The Courage in Telling the True Story

The master was unmoved. To all their objections he would say, ‘You have yet to understand that the shortest distance between a human being and Truth is a story. –Anthony de Mello

Having the courage to tell your true story changes the world.  The novel and recent film adaption of  The Help has captured the hearts of so many because it depicts the civil rights struggles of millions into memorable and heart breaking stories of characters so rich in detail that they are people we have all known somewhere in our lives.  All of the facts I had learned of this time–separate but equal, Jim Crow laws,  Klu Klux Klan–came alive in the context of these fictional yet very real lives.

The women who shared their stories in The Help, knew they were risking their jobs, their safety and even their lives by revealing their truth.  Yet they were compelled by the courage of King and the movement he lead to own their lives by sharing their stories.  This is fiction but you wish it were true, because even months later, their stories live in me like old friends I wished I had.

This is the power of storytelling.  When we share our true moments, we convert our daily experience into clear and powerful meaning.  Our stories are the currency we exchange that last far beyond any passing on of material wealth.  Our stories are how we know ourselves and how we learn about and hold onto the family we are born into.  The stories are what make our families and our friendships our own.

Many of us never share our true stories.  We feel compelled to tell the story that will be acceptable.  We give up our truth to not make waves, to keep others from being hurt, to trick ourselves into not seeing what is in front of us.  These tactics don’t really work.  We know when we have lost touch with our selves or the people we love and usually it is reflected in our stories.  They are shallow and feel thin as we share them.  They don’t capture our attention or our imagination and at their most base they resemble lies.

This is the main distinction between the courage to tell our true stories and the other talking that passes for communication.  When we give up our stories for what is politically correct we lose what is most precious to us.  I think about this as I work on compiling the true story of my own positivity quest.  Each time I weigh how much I feel safe to expose with what is lost by the edit,  I have to choose again between the truth in me and what I shouldn’t say.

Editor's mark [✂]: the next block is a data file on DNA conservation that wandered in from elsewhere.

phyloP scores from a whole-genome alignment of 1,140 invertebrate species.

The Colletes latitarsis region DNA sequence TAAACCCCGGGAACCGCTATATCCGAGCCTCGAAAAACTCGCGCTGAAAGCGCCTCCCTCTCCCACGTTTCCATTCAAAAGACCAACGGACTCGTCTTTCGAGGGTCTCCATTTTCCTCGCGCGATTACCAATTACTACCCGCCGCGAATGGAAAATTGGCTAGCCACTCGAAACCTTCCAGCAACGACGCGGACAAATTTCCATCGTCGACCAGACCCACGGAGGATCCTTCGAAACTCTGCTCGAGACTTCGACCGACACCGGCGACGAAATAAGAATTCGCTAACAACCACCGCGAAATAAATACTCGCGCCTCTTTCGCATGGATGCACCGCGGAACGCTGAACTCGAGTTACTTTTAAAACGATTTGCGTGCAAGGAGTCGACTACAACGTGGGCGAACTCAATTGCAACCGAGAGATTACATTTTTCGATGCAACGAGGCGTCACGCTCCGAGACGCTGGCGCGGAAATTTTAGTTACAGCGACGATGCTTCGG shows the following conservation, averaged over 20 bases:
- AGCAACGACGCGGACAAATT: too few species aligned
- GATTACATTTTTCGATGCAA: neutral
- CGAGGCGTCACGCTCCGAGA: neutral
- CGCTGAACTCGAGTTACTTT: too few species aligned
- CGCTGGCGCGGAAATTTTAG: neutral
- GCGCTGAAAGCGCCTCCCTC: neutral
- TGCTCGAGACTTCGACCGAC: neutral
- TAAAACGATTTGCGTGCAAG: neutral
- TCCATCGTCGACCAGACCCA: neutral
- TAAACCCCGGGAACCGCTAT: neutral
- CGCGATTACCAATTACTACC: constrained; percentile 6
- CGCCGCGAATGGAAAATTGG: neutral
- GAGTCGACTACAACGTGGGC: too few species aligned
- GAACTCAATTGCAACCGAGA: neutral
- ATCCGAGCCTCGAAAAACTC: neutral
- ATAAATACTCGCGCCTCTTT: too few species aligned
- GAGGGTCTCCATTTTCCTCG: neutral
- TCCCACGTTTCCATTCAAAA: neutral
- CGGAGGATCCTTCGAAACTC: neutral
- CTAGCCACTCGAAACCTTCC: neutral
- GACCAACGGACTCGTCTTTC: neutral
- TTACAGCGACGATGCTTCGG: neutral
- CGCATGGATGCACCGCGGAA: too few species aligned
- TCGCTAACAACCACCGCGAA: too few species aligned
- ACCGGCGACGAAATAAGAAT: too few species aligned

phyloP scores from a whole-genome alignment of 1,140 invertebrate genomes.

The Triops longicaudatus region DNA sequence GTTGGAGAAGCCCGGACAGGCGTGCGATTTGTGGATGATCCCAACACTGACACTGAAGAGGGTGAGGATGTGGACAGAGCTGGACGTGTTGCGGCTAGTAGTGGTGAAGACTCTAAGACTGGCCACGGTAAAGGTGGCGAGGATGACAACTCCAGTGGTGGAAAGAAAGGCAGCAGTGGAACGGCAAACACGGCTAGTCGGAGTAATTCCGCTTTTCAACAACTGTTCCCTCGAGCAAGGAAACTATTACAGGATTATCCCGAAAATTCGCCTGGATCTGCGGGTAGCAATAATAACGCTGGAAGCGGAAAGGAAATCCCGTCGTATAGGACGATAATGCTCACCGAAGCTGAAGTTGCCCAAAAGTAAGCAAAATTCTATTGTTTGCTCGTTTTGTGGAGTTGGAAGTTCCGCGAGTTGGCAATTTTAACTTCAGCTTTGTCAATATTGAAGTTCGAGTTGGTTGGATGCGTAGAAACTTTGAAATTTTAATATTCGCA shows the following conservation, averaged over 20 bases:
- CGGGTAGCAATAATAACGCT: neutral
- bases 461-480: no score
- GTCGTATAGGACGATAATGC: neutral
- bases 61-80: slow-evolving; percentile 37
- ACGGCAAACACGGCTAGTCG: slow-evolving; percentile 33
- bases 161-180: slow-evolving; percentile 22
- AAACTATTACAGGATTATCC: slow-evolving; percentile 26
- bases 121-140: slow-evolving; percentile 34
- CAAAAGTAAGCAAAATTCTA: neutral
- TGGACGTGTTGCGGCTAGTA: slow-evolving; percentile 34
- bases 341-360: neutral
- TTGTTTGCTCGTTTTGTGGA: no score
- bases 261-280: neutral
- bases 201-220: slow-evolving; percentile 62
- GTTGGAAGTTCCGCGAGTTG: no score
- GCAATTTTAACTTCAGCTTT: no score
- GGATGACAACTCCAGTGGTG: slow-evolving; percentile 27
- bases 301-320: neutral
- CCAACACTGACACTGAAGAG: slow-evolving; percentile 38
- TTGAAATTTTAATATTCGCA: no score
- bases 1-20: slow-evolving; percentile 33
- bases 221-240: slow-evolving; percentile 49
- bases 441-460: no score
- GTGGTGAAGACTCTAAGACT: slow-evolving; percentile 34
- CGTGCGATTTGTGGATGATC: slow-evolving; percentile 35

I want to find the courage to share my true story.  The one that is thick with meaning and shows me what I am really connected to.  This is where transparency means the most, when you get a glimpse of the inside of someone else, you begin to see yourself more clearly, because deep in most true stories we can all be found.




Anne F.
Anne F5 years ago

Sharing the thick meaning of life and what we have learned is a great task. Honesty helps.

J.L. A.
JL A5 years ago

good reminders

Danuta Watola
Danuta W5 years ago

Thanks for the info

Sue H.
Sue H5 years ago

Thanks for your view point on this issue.

Lydia Price

One must always tell the truth in all matters because it is a matter of personal integrity and standing for what one believes in. A short, truthful life is far better than a long one based on lies.

Robert O.
Robert O5 years ago

Thanks Wendy.

Will Rogers
Will Rogers6 years ago

I triedand tried to read the book, but was unconvinced, something does not ring true about that book. I know it's fiction, but it had too many holes in it. I thought it was just me and so when I saw it come out as a film, I watched it hoping that it would make me revisit the book. Alas I found it dull and unconvincing. So I amvery surprised to see this article praising it. It takes all sorts I suppose.

Jaclyn Johnston
Jaclyn Johnston6 years ago

I agree, but using a fictional novel as an example makes no sense and does not support the argument at all.

Loo Samantha
Loo sam6 years ago

noted, thanks.

Alicia N.
Alicia N6 years ago

noted with thanks